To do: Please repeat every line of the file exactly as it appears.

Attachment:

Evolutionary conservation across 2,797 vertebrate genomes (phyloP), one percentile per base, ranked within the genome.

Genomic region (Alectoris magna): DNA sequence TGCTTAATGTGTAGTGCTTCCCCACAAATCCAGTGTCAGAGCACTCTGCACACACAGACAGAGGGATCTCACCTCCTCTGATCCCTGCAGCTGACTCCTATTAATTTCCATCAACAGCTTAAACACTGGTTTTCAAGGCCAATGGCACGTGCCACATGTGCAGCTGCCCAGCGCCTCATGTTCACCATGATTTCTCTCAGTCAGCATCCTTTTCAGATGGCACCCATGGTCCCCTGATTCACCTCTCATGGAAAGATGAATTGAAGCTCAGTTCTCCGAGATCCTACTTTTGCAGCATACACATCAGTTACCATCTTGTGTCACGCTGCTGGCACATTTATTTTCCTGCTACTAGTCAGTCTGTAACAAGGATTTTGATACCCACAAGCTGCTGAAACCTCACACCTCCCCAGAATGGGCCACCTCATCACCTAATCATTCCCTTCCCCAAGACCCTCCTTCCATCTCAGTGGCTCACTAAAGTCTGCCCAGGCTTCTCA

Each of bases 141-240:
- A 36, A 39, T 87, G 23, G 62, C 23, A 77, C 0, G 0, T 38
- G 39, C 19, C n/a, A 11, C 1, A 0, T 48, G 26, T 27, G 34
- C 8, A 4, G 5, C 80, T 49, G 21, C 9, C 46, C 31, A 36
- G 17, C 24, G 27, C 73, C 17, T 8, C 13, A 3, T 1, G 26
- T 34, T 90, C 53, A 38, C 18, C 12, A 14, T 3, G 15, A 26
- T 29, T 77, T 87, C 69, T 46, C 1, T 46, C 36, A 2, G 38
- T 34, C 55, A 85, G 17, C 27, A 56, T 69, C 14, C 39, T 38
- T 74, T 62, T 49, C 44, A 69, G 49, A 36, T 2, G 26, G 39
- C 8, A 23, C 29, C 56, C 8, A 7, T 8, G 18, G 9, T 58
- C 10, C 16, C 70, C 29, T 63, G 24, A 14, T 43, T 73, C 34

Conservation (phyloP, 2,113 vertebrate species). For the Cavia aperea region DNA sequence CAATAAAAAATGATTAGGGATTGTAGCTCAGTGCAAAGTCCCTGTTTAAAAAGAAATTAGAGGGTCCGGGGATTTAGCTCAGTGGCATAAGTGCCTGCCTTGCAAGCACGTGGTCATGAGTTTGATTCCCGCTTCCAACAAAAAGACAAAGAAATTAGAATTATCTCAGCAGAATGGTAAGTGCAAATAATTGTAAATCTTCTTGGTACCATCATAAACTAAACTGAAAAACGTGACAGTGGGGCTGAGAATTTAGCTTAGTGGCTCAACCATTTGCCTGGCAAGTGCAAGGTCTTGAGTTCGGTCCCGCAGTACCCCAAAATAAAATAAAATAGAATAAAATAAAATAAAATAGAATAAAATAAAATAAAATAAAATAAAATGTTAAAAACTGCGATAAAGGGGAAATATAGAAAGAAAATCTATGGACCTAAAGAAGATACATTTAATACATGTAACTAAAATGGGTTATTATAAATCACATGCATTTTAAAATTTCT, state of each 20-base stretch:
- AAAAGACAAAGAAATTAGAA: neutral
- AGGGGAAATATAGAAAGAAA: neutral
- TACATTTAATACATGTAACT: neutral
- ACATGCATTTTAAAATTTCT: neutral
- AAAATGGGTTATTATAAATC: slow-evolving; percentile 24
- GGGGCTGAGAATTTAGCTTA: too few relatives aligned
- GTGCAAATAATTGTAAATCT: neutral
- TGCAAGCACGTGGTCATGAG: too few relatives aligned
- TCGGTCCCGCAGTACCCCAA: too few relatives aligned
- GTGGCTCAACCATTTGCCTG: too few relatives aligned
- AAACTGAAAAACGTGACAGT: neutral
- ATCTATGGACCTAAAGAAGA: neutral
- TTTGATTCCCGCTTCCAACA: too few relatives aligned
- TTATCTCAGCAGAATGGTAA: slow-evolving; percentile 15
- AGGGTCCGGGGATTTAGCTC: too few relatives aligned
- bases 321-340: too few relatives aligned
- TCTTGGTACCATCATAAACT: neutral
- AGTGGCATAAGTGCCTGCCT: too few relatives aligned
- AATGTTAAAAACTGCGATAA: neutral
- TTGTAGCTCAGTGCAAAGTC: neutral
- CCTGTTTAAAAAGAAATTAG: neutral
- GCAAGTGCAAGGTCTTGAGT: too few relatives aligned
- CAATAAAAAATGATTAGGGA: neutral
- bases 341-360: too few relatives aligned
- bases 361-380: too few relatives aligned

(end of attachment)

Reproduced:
Evolutionary conservation across 2,797 vertebrate genomes (phyloP), one percentile per base, ranked within the genome.

Genomic region (Alectoris magna): DNA sequence TGCTTAATGTGTAGTGCTTCCCCACAAATCCAGTGTCAGAGCACTCTGCACACACAGACAGAGGGATCTCACCTCCTCTGATCCCTGCAGCTGACTCCTATTAATTTCCATCAACAGCTTAAACACTGGTTTTCAAGGCCAATGGCACGTGCCACATGTGCAGCTGCCCAGCGCCTCATGTTCACCATGATTTCTCTCAGTCAGCATCCTTTTCAGATGGCACCCATGGTCCCCTGATTCACCTCTCATGGAAAGATGAATTGAAGCTCAGTTCTCCGAGATCCTACTTTTGCAGCATACACATCAGTTACCATCTTGTGTCACGCTGCTGGCACATTTATTTTCCTGCTACTAGTCAGTCTGTAACAAGGATTTTGATACCCACAAGCTGCTGAAACCTCACACCTCCCCAGAATGGGCCACCTCATCACCTAATCATTCCCTTCCCCAAGACCCTCCTTCCATCTCAGTGGCTCACTAAAGTCTGCCCAGGCTTCTCA

Each of bases 141-240:
- A 36, A 39, T 87, G 23, G 62, C 23, A 77, C 0, G 0, T 38
- G 39, C 19, C n/a, A 11, C 1, A 0, T 48, G 26, T 27, G 34
- C 8, A 4, G 5, C 80, T 49, G 21, C 9, C 46, C 31, A 36
- G 17, C 24, G 27, C 73, C 17, T 8, C 13, A 3, T 1, G 26
- T 34, T 90, C 53, A 38, C 18, C 12, A 14, T 3, G 15, A 26
- T 29, T 77, T 87, C 69, T 46, C 1, T 46, C 36, A 2, G 38
- T 34, C 55, A 85, G 17, C 27, A 56, T 69, C 14, C 39, T 38
- T 74, T 62, T 49, C 44, A 69, G 49, A 36, T 2, G 26, G 39
- C 8, A 23, C 29, C 56, C 8, A 7, T 8, G 18, G 9, T 58
- C 10, C 16, C 70, C 29, T 63, G 24, A 14, T 43, T 73, C 34

Conservation (phyloP, 2,113 vertebrate species). For the Cavia aperea region DNA sequence CAATAAAAAATGATTAGGGATTGTAGCTCAGTGCAAAGTCCCTGTTTAAAAAGAAATTAGAGGGTCCGGGGATTTAGCTCAGTGGCATAAGTGCCTGCCTTGCAAGCACGTGGTCATGAGTTTGATTCCCGCTTCCAACAAAAAGACAAAGAAATTAGAATTATCTCAGCAGAATGGTAAGTGCAAATAATTGTAAATCTTCTTGGTACCATCATAAACTAAACTGAAAAACGTGACAGTGGGGCTGAGAATTTAGCTTAGTGGCTCAACCATTTGCCTGGCAAGTGCAAGGTCTTGAGTTCGGTCCCGCAGTACCCCAAAATAAAATAAAATAGAATAAAATAAAATAAAATAGAATAAAATAAAATAAAATAAAATAAAATGTTAAAAACTGCGATAAAGGGGAAATATAGAAAGAAAATCTATGGACCTAAAGAAGATACATTTAATACATGTAACTAAAATGGGTTATTATAAATCACATGCATTTTAAAATTTCT, state of each 20-base stretch:
- AAAAGACAAAGAAATTAGAA: neutral
- AGGGGAAATATAGAAAGAAA: neutral
- TACATTTAATACATGTAACT: neutral
- ACATGCATTTTAAAATTTCT: neutral
- AAAATGGGTTATTATAAATC: slow-evolving; percentile 24
- GGGGCTGAGAATTTAGCTTA: too few relatives aligned
- GTGCAAATAATTGTAAATCT: neutral
- TGCAAGCACGTGGTCATGAG: too few relatives aligned
- TCGGTCCCGCAGTACCCCAA: too few relatives aligned
- GTGGCTCAACCATTTGCCTG: too few relatives aligned
- AAACTGAAAAACGTGACAGT: neutral
- ATCTATGGACCTAAAGAAGA: neutral
- TTTGATTCCCGCTTCCAACA: too few relatives aligned
- TTATCTCAGCAGAATGGTAA: slow-evolving; percentile 15
- AGGGTCCGGGGATTTAGCTC: too few relatives aligned
- bases 321-340: too few relatives aligned
- TCTTGGTACCATCATAAACT: neutral
- AGTGGCATAAGTGCCTGCCT: too few relatives aligned
- AATGTTAAAAACTGCGATAA: neutral
- TTGTAGCTCAGTGCAAAGTC: neutral
- CCTGTTTAAAAAGAAATTAG: neutral
- GCAAGTGCAAGGTCTTGAGT: too few relatives aligned
- CAATAAAAAATGATTAGGGA: neutral
- bases 341-360: too few relatives aligned
- bases 361-380: too few relatives aligned